Contrast this to Street lit, which is just mindless entertainment. Instead of making a social commentary on African-American life or some perspective about the direction of the Black community it's all glamorization and the perpetuation of racial stereotypes. There's no message to the storytelling, in many cases no semblance of plot or character development; just the same story ripped off Scarface or whatever drug tale. BOOOORING. Like Chinese food it's empty calories for the brain. It feels good, it tastes good, but it gives the reader nothing of value that will enrich their lives long-term.
TBG Reads :
Posted 3276 days ago
Wow, my head is still spinning reading all of these comments. Street Lit is not my thing but then again neither is "Meet the Browns" or "Real Housewives of Atlanta". We all know we are monolithic but the problem is that when marketers see a good idea/genre they run with to the detriment of everything else. And such is the case in book publishing these days. As a result, the myriad of our experiences is getting lost (and somehow devalued). That in the end is the real shame. I love well crafted stories that transport me but I'm not mad when I see young folks with a book in their hand. And if they start with Street Lit maybe they'll like the idea of reading so much they'll try something else.
Stephen Chukumba :
Posted 3277 days ago
Get Real put it best, "a critique is not a hate." Nick, like myself, Denene, and anyone else who does not necessarily feel that 'street lit' elevates Black authoriship, should not be treated as haters. In fact, any 'street lit' author who is offended should take a detached perspective and cooly assess whether 50 years from now, students or other literary critics would be discussing their contribution to the masses, whether as a commentary of the state of society or as an exceptional piece of literature.
If the answer to either of those questions is "no" then don't decry critique as hate, look at it as constructive criticism. If another member of my profession told me, "Stephen, you're stuff is kinda wack, and virtually indistinguishable from every other cat purporting to do what you do," then I would have to step back and really THINK about what I'd just been told. It's human to be offended, but it shows wisdom and maturity to apply what's been said to improve your craft.
If you're an Iceberg Slim, kudos. Treasure E Blue, if you're doing it (i.e. six-figure deal with Random House), kudos. Other 'street lit' authors, if you're selling books, kudos. But for anyone interested in uplifting their craft, AND the overall perception of Black literature, AND the revenues Black authors earn from their writing, what Nick has to say is worth listening to and not dismissing as 'hating.'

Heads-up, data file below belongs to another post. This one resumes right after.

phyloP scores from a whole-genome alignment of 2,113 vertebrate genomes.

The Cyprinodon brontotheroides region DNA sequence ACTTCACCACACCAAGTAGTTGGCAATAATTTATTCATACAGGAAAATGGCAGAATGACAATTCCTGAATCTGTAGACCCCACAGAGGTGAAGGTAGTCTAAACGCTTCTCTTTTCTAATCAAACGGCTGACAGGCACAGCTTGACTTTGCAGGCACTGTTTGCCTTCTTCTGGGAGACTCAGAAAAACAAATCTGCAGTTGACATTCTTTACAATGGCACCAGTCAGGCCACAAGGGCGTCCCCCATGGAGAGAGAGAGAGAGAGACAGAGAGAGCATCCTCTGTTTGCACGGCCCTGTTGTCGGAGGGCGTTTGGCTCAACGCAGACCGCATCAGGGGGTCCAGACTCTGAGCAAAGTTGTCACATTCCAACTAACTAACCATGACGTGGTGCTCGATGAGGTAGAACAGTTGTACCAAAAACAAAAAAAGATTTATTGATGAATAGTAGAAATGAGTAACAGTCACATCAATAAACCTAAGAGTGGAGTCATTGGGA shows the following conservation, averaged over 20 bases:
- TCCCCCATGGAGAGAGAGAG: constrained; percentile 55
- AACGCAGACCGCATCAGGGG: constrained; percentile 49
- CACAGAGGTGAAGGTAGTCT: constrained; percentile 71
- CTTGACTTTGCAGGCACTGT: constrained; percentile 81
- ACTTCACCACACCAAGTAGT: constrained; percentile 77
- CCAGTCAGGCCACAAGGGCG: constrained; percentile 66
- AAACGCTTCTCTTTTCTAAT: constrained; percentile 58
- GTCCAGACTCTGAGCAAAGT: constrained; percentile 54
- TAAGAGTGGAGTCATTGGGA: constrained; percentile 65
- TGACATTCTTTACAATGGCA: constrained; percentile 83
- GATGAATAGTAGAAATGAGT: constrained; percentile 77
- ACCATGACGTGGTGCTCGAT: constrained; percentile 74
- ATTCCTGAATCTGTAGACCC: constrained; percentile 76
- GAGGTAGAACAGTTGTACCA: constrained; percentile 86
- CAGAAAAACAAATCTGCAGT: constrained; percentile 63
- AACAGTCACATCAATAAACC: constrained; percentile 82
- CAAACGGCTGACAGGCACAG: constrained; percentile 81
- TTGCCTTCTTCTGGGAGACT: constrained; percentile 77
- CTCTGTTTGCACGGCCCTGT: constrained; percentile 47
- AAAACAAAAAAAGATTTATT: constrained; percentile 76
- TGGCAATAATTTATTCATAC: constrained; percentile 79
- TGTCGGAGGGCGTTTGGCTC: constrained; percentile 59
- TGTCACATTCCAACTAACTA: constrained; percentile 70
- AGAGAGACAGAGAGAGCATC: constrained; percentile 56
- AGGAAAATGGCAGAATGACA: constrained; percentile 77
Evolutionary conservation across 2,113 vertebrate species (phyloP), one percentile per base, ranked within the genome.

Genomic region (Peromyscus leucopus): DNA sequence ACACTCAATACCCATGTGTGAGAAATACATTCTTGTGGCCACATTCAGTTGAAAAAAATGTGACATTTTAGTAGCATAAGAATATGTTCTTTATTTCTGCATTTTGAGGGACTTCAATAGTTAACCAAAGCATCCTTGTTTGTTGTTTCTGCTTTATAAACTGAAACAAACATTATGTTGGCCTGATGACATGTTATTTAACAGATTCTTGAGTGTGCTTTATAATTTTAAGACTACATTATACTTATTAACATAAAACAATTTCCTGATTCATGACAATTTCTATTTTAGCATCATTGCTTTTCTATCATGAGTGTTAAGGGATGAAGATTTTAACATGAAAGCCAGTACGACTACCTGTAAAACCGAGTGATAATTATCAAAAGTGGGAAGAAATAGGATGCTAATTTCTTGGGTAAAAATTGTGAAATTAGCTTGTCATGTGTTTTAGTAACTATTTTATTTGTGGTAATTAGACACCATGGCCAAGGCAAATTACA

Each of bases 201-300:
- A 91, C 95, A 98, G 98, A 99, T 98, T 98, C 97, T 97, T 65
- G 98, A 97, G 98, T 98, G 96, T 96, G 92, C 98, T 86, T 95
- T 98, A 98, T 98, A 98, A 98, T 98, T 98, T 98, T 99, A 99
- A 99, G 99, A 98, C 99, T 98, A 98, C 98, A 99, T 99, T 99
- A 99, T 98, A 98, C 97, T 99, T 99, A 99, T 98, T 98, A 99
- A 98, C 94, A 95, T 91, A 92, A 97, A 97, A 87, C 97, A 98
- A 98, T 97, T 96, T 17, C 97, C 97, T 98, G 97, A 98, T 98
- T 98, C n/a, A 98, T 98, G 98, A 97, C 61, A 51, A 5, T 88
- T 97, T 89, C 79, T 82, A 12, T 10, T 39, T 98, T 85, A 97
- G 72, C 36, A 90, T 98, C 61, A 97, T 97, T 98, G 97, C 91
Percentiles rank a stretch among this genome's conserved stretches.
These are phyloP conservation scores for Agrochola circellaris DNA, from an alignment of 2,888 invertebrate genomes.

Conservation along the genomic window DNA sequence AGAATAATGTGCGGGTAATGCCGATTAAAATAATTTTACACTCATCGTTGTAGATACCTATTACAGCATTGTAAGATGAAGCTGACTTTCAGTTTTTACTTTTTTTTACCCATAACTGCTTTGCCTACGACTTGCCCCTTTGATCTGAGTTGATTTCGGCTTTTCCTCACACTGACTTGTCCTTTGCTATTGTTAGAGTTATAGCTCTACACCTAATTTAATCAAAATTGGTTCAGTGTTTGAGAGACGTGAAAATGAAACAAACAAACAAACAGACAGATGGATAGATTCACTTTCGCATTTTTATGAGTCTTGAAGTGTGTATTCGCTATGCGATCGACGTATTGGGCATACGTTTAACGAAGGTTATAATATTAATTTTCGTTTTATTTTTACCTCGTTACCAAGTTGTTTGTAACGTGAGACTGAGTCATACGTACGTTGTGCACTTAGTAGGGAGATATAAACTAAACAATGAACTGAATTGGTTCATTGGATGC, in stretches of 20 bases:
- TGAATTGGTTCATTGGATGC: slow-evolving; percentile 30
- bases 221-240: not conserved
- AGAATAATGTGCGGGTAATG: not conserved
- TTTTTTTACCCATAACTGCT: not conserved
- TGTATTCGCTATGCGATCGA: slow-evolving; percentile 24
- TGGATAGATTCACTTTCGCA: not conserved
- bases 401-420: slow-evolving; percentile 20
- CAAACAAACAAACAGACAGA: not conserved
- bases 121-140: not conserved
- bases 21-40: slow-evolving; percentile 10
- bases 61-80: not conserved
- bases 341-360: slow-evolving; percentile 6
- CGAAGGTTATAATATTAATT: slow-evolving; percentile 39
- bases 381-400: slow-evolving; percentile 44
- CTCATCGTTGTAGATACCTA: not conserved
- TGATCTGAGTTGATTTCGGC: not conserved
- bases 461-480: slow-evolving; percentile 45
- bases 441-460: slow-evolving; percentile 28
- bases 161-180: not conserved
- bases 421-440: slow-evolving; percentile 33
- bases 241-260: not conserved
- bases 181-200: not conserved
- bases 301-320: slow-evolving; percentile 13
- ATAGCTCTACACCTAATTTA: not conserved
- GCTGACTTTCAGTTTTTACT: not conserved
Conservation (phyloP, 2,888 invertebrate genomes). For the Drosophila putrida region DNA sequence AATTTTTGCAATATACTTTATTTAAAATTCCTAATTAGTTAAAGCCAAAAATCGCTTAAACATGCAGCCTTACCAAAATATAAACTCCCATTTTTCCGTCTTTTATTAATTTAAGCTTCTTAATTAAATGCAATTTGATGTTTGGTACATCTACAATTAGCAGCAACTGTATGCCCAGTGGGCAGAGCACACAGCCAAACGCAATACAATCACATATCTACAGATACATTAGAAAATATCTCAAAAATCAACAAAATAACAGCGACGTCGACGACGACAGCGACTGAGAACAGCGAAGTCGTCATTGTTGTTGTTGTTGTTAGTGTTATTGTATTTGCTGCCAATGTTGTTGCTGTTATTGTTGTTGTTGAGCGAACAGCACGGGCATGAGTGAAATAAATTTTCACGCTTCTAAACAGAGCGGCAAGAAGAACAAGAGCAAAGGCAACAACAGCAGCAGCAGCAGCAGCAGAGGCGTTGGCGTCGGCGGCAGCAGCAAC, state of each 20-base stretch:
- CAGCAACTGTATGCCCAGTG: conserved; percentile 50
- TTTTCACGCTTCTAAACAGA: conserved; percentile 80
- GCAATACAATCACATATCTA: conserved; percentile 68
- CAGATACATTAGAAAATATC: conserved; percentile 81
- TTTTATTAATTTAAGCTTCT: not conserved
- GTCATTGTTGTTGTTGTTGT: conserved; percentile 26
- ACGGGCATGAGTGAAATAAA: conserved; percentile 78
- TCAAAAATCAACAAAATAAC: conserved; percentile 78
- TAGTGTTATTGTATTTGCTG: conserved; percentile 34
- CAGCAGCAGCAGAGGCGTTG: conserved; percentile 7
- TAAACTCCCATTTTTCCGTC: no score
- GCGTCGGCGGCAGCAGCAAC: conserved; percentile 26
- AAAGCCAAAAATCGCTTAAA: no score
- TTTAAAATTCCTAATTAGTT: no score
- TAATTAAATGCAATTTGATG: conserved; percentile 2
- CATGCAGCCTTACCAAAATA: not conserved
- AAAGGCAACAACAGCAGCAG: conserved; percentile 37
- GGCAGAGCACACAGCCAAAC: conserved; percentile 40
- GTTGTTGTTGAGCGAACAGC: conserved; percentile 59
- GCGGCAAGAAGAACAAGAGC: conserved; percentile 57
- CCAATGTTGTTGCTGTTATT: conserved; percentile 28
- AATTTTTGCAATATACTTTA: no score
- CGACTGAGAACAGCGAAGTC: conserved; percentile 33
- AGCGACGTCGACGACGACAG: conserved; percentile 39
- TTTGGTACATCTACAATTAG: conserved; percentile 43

Stephen Chukumba :
Posted 3277 days ago
My, my, my. Aren't we a rowdy bunch. For all writers in this space, it would behoove you all to treat each other with a modicum of decency. You may disagree with Nick or Denene's points, but to start name-calling and engaging in demeaning behavior is very unfortunate. Crabs-in-a-barrel, I believe someone said, but I see this discourse as positive, even if it paints a particular genre of writing in an unfavorable fashion.
At the end of the day, the issue is whether or not 'street literature' as it has been labeled, elevates or denigrates Black authors, generally. It is not the same thing as saying "all street literature denigrates Black authors" but the position that Nick posits should be given some credibility.
As someone who has read authors from all backgrounds, and considers himself well-read, I find it disheartening that many of the 'street lit' titles I peruse, contain the exact same plots, characters and scenarios. It is not an exaggeration to say that 'street lit' is fairly predictable and offers very little variety. That being said, when you can predict a story's outcome within the first few pages, and each story progresses in the exact same fashion, what is being contributed to the mass of literary output from these authors?
I Get Money :
Posted 3277 days ago
Well, its not much left for me to say. But I will say this, I think the real real real real real real real real problem is: The packaging of these books. The material inside is fine, but the bookcovers and packaging needs to be stepped up, point blank! Lets make the appearance look better! Other than that, nice article and I can appreciate the honesty in the commentary here. Kudos to Treasure Blue, Ms. Millner and Nick Chiles. Keep up the great work!



Company Info
Privacy Policy



Message Board
Get Featured. Be Heard.
Submit Your Book
Review For Us
Book Checklist
Join Mailing List
Send Your Feedback
Contact Us

© 2005 - 2013 by The Urban Book Source, LLC